AMONG THE THOUSANDS of people protesting the Ferguson decision in the last two days are those carrying signs that read, “Black lives matter.”
That is very true. Black lives do matter. And they have probably never mattered anywhere more on earth than in America, where blacks are treated with a level of judicial respect and given civil rights that have been historically unknown in much of Africa, where murder is still often treated with indifference.
Almost every single day in the week, a black person in America is killed by another black person. Most of the time it is white policemen who find and apprehend the people who kill blacks, often at the risk of their own safety. And black violence has gotten worse under the reign of judicial leniency and concepts of racist injustice.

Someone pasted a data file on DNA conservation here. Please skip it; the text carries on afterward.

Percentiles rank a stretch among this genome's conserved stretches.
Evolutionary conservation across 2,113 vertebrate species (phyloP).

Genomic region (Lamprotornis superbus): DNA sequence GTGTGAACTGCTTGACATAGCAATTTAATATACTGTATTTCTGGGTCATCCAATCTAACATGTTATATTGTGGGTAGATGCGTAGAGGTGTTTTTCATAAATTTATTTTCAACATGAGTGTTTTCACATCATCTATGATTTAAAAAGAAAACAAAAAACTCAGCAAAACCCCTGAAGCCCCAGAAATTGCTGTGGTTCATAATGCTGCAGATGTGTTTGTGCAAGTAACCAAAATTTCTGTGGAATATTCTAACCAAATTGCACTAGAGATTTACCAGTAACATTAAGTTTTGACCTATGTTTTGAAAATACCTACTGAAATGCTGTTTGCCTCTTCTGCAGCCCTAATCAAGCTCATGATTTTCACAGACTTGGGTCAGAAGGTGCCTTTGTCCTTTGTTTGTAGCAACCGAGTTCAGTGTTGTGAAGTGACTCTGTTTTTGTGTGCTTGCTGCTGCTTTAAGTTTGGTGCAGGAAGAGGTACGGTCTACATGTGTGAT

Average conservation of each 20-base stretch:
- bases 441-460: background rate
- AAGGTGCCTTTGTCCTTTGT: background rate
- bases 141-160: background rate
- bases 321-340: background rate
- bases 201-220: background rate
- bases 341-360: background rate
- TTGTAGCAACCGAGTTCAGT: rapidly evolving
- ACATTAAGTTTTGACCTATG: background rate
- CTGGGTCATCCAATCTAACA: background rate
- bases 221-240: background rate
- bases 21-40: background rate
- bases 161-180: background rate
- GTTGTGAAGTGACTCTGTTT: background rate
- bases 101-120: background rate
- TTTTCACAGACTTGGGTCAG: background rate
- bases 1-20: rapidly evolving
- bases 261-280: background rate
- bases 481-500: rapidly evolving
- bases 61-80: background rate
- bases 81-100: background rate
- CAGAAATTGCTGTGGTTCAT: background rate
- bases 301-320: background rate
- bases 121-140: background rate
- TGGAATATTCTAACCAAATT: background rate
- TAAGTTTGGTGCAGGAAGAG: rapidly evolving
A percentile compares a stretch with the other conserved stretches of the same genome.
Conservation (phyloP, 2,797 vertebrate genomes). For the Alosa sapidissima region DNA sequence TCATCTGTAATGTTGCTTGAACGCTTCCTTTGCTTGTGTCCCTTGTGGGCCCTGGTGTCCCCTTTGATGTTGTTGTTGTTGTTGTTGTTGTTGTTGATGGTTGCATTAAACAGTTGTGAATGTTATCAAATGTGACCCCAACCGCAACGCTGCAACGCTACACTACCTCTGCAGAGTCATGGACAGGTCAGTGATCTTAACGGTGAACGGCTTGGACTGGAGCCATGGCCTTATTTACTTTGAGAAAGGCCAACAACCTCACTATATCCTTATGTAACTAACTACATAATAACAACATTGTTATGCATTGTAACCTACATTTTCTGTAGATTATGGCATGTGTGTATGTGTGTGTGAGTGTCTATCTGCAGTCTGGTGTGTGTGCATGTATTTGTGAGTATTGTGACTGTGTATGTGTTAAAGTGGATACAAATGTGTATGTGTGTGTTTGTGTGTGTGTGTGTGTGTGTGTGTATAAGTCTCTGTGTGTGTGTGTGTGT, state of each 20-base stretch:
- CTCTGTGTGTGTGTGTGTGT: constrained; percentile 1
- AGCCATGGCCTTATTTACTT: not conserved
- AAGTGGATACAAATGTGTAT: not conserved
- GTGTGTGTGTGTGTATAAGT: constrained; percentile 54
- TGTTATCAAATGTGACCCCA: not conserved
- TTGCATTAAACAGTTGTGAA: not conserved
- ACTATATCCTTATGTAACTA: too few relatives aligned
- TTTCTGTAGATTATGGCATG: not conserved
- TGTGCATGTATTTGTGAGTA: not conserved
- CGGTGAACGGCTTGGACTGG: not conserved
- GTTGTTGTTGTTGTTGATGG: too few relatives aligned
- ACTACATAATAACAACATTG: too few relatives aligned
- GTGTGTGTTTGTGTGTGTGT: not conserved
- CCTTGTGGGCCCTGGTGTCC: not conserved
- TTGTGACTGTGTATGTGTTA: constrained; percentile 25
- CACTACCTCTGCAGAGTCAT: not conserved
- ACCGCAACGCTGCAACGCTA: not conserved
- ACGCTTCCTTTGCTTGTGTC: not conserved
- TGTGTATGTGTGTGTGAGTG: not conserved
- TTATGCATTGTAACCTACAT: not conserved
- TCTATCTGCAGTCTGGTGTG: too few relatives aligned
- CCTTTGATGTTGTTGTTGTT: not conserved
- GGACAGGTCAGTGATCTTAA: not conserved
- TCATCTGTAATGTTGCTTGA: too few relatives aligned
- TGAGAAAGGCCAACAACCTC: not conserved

The striking thing about Darren Wilson’s testimony to the grand jury is the contempt Michael Brown, assuming the testimony is true, showed from the very beginning of their encounter on the street. That’s not to say that Wilson had to shoot Brown. It was tragic that he did, but his reaction appears to have been within the limits of reasonable self defense.
Every person protesting the grand jury’s decision should be forced to live in a black neighborhood without white police protection. Let them have their own country. Then they may discover just how little both white lives and black lives matter.